In some instances, a loan taken out to purchase a new or used car may be secured by the car, in much the same way as a mortgage is secured by housing. The duration of the loan period is considerably shorter — often corresponding to the useful life of the car. There are two types of auto loans, direct and indirect. A direct auto loan is where a bank gives the loan directly to a consumer. An indirect auto loan is where a car dealership acts as an intermediary between the bank or financial institution and the consumer.
Unsecured loans are monetary loans that are not secured against the borrowers assets. These may be available from financial institutions under many different guises or marketing packages:
The interest rates applicable to these different forms may vary depending on the lender and the borrower. These may or may not be regulated by law. In the United Kingdom, when applied to individuals, these may come under the Consumer Credit Act 1974.
Usury is a different form of abuse, where the lender charges excessive interest. In different time periods and cultures the acceptable interest rate has varied, from no interest at all to unlimited interest rates. Credit card companies in some countries have been accused by consumer organisations of lending at usurious interest rates and making money out of frivolous "extra charges".
Abuses can also take place in the form of the customer abusing the lender by not repaying the loan or with an intent to defraud the lender.
Most of the basic rules governing how loans are handled for tax purposes in the United States are uncodified by both Congress (the Internal Revenue Code) and the Treasury Department (Treasury Regulations — another set of rules that interpret the Internal Revenue Code). Yet such rules are universally accepted.
1. A loan is not gross income to the borrower. Since the borrower has the obligation to repay the loan, the borrower has no accession to wealth.
2. The lender may not deduct the amount of the loan. The rationale here is that one asset (the cash) has been converted into a different asset (a promise of repayment). Deductions are not typically available when an outlay serves to create a new or different asset.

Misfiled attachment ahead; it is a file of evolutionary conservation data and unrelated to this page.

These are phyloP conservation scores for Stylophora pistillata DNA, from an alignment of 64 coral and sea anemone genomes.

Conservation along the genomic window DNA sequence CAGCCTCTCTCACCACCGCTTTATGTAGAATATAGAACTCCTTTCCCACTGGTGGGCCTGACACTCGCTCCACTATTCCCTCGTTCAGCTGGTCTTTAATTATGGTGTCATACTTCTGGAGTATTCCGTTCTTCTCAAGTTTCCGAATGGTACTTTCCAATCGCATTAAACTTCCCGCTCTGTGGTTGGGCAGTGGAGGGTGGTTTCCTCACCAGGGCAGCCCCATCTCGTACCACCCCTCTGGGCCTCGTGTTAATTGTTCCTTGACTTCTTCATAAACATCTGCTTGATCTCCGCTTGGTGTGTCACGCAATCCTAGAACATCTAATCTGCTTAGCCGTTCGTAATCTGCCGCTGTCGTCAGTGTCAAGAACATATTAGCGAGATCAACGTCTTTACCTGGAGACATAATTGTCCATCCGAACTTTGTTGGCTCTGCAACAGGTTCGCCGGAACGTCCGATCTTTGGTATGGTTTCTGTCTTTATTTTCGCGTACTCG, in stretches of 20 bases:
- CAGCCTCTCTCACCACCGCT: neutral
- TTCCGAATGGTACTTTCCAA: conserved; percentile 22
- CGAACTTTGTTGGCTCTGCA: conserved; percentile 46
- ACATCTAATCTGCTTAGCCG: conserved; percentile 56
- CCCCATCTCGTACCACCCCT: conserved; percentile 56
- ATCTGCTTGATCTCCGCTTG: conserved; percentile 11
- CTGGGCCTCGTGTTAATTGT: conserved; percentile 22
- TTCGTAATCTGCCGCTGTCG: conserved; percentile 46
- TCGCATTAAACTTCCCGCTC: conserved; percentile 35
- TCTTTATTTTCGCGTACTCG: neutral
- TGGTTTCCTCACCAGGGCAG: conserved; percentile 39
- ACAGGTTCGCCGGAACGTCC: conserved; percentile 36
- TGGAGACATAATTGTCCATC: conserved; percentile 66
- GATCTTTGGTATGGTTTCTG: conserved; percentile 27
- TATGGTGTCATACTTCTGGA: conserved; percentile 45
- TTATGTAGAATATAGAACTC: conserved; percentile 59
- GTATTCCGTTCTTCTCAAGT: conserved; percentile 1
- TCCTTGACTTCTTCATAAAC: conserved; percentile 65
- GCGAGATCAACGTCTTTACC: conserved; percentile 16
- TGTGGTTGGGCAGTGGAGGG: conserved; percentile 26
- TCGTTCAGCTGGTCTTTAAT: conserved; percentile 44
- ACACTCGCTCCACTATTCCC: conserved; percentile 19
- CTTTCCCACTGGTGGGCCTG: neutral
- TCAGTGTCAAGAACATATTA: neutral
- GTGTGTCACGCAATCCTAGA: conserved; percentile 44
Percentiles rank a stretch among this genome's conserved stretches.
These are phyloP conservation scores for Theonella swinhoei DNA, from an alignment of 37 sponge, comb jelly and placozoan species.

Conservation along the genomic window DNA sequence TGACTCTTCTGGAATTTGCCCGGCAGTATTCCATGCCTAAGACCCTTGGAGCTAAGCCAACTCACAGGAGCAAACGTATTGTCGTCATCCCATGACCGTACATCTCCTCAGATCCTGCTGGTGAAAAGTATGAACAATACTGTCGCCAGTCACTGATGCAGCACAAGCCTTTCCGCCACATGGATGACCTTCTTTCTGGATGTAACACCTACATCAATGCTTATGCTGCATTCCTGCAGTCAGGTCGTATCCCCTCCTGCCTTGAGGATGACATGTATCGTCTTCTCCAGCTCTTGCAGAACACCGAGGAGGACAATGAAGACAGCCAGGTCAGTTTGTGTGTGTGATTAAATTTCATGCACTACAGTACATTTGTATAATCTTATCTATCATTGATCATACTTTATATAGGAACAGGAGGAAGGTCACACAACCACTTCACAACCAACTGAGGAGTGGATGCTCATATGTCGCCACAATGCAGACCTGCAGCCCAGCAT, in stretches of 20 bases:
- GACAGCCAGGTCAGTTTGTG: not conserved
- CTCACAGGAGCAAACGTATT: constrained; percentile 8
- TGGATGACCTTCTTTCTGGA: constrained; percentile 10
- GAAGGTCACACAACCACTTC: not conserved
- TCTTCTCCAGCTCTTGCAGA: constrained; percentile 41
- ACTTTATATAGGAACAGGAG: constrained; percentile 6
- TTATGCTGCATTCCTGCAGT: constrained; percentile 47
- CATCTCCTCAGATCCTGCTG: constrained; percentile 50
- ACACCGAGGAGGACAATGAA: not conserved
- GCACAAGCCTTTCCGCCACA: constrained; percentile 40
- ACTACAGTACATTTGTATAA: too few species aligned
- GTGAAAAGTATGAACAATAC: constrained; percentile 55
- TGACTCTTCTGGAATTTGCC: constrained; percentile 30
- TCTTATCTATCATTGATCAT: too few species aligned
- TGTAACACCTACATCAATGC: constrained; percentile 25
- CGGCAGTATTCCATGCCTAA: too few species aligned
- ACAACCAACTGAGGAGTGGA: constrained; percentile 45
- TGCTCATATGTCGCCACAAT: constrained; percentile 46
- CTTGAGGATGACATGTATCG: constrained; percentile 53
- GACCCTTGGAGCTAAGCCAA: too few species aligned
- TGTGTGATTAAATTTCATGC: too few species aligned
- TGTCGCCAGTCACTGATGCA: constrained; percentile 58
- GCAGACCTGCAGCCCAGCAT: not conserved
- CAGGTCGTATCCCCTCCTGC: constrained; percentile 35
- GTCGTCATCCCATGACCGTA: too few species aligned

3. The amount paid to satisfy the loan obligation is not deductible by the borrower.
4. Repayment of the loan is not gross income to the lender. In effect, the promise of repayment is converted back to cash, with no accession to wealth by the lender.
5. Interest paid to the lender is included in the lender’s gross income. Interest paid represents compensation for the use of the lender’s money or property and thus represents profit or an accession to wealth to the lender. Interest income can be attributed to lenders even if the lender doesn’t charge a minimum amount of interest.
6. Interest paid to the lender may be deductible by the borrower. In general, interest paid in connection with the borrower’s business activity is deductible, while interest paid on personal loans are not deductible. The major exception here is interest paid on a home mortgage.
Although a loan does not start out as income to the borrower, it becomes income to the borrower if the borrower is discharged of indebtedness. Thus, if a debt is discharged, then the borrower essentially has received income equal to the amount of the indebtedness. The Internal Revenue Code lists “Income from Discharge of Indebtedness” in Section 62(a)(12) as a source of gross income.
Example: X owes Y $50,000. If Y discharges the indebtedness, then X no longer owes Y $50,000. For purposes of calculating income, this should be treated the same way as if Y gave X $50,000.